The economic recovery in the U.S. has been anything but smooth, prompting many small and mid-sized business owners to look for new ways to grow their companies. Some are eyeing international expansion and exporting as a source of new customers, sales and profits.
Not all products and services lend themselves to exporting, of course. But, for those that do, international expansion and exporting can open up a whole new world of opportunity for these business enterprises.
Not Just for Big Businesses
It’s a common misperception that only large corporations can successfully export their products overseas. But according to the International Trade Administration, small and medium-sized enterprises (or SMEs, which are defined as businesses with fewer than 500 employees) account for about 98 percent of all U.S. exporters. And California boasts more SME exporters than any other state: a little over 72,000 in 2011, the last year for which statistics are available.
However, only about one percent of all SMEs in the U.S. are actively involved in exporting, according to the U.S. Commerce Department. Or in other words, 99 percent of U.S. SMEs are not exporting their products to overseas markets. This would seem to indicate that there is a tremendous amount of untapped exporting potential among small and mid-sized businesses in the U.S.
A number of different factors can make exporting an attractive growth option for many U.S. businesses today. These include:
- Improved communication technologies that have essentially shrunk the globe.
- Greater openness by many foreign countries to U.S. companies doing business within their borders.
- Enhanced free trade agreements with some foreign countries.
- Fewer barriers to entry to many foreign markets.
And don’t forget the sheer size of consumer markets outside of the U.S. Ninety-five percent of the world's consumers live outside of the United States, so if a U.S. business is only selling domestically, it is reaching just a small share of potential customers.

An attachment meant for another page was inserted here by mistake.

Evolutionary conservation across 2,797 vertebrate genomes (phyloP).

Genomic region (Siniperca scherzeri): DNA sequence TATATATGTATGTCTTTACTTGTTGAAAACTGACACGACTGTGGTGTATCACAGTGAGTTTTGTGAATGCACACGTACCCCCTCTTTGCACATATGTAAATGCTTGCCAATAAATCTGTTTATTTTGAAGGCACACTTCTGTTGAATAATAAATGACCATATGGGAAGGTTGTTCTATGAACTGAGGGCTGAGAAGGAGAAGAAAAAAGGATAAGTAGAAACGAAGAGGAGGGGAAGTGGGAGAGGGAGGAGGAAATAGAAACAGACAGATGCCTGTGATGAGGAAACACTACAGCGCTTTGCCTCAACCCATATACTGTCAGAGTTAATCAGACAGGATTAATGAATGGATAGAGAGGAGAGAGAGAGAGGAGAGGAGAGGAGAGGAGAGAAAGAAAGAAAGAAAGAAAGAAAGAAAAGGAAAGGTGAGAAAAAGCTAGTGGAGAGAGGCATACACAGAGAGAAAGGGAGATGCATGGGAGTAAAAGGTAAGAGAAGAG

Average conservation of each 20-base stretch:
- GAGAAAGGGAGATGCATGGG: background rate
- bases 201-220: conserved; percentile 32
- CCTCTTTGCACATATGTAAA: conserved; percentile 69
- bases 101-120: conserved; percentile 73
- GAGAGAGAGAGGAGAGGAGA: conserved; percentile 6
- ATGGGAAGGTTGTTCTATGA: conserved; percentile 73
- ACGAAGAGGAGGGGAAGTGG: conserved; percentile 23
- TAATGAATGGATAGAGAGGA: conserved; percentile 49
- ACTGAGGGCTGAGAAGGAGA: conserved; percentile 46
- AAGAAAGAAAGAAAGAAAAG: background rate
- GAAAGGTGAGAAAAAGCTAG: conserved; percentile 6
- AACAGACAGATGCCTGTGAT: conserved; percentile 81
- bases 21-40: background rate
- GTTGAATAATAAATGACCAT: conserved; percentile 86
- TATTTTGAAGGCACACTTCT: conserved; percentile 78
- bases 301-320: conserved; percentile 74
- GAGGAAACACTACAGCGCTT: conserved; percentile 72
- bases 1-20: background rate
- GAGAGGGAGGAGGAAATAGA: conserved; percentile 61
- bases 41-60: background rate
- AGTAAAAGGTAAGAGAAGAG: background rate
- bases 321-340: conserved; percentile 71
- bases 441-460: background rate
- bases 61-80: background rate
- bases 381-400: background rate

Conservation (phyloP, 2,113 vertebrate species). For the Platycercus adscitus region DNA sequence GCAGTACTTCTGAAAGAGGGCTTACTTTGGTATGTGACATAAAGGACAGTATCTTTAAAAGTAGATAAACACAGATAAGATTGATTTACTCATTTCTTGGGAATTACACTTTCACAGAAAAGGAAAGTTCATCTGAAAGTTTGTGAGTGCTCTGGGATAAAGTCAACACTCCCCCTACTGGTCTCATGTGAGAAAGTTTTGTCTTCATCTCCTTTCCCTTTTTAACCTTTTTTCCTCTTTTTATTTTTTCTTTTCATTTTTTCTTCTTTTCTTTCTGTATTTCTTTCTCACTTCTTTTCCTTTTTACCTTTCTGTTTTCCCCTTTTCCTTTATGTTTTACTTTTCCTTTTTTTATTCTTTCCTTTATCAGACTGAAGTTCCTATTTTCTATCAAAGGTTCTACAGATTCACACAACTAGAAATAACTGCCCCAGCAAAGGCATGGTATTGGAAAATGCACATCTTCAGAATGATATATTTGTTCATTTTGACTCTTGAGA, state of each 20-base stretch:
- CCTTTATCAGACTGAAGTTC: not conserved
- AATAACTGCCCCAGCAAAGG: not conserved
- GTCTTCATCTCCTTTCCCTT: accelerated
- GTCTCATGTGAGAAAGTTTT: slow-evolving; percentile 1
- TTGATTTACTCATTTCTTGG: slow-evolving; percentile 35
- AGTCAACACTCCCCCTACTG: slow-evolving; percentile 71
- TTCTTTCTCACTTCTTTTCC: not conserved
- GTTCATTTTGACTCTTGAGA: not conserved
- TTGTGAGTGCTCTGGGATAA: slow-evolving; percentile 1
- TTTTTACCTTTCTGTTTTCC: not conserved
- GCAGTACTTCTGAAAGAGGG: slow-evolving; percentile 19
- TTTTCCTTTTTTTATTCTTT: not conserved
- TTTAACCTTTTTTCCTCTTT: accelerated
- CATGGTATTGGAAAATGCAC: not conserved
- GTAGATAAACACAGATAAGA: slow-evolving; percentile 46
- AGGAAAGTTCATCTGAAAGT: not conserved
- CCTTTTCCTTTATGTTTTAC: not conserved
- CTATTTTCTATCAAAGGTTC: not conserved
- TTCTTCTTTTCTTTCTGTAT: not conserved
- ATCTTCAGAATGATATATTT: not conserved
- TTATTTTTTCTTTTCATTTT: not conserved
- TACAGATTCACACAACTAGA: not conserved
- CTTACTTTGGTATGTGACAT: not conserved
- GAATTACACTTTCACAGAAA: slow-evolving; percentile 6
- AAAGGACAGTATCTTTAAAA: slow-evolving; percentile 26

Exporting Pros and Cons
As with any new business venture as potentially large and complex as exporting, you should carefully consider both the pros and cons of doing business abroad. First, the pros:
- You will help insulate your business from the ups and downs experienced in the U.S. economy alone and possibly benefit from overseas markets that are strong while the domestic market is weak.
- Exporting will grow and expand your potential customer base and increase your economies of scale.
- You can spread out your risk by diversifying your customer base beyond just customers who are located here in the U.S.
- You will learn about business processes, procedures, customs and practices in other parts of the world that are very different from those in the U.S.
Also consider a few potential downsides that need to be managed when exporting, including the following:
- You could experience delays in receiving payment from overseas customers that will impact your cash flow.
- Political instability in some foreign countries could disrupt your sales and operations within these borders.
- Currency fluctuations may present foreign exchange risk, or the risk that the amount of money you are paid for your goods is less than you expect due to the falling value of the U.S. dollar against a foreign currency.
- Your goods could be lost or damaged while in transit overseas.
- You may not enjoy the same patent and intellectual property protections in foreign countries that you do here in the U.S.
In addition to weighing these exporting pros and cons, also consider whether or not you can afford to devote the resources — both financial and human — that will be required to make your exporting initiative a success. Determine the upfront costs that will be required to launch your exporting program, as well as whether or not your key managers are capable of spearheading the initiative, or at least following your lead.
Talk to Your Bank
If you decide to move forward with an exporting initiative, one of the first things you should do is talk to your bank about how they can help you access liquidity, streamline payments and mitigate some of the risks of doing business abroad. Some banks provide a wide range of international banking products and services, including currency management, export finance, trade services, foreign currency deposit accounts, and risk management strategies.
It’s important to work with a bank that possesses a high degree of experience and expertise when it comes to exporting and doing business internationally. Such a bank will become a hands-on partner in your exporting initiative, helping you meet the challenges — and reap the rewards — of a successful exporting initiative.
City National can simplify your trade and compliance issues by serving as your strategic advisor on import/export regulations and the complexities of doing business abroad.
Through our Strategic Partnership with the U.S. Commercial Service and our international network of correspondent banks, we have the ability to provide customized deal structuring and global advisory guidance to support your international trade objectives. We can help you assess your risk in foreign countries, and monitor banks used by your trading partners abroad.
To discuss your options for expanding operations abroad and learn about our international banking products and services, give us a call at (800) 773-7100 or request that a Relationship Manager contact you.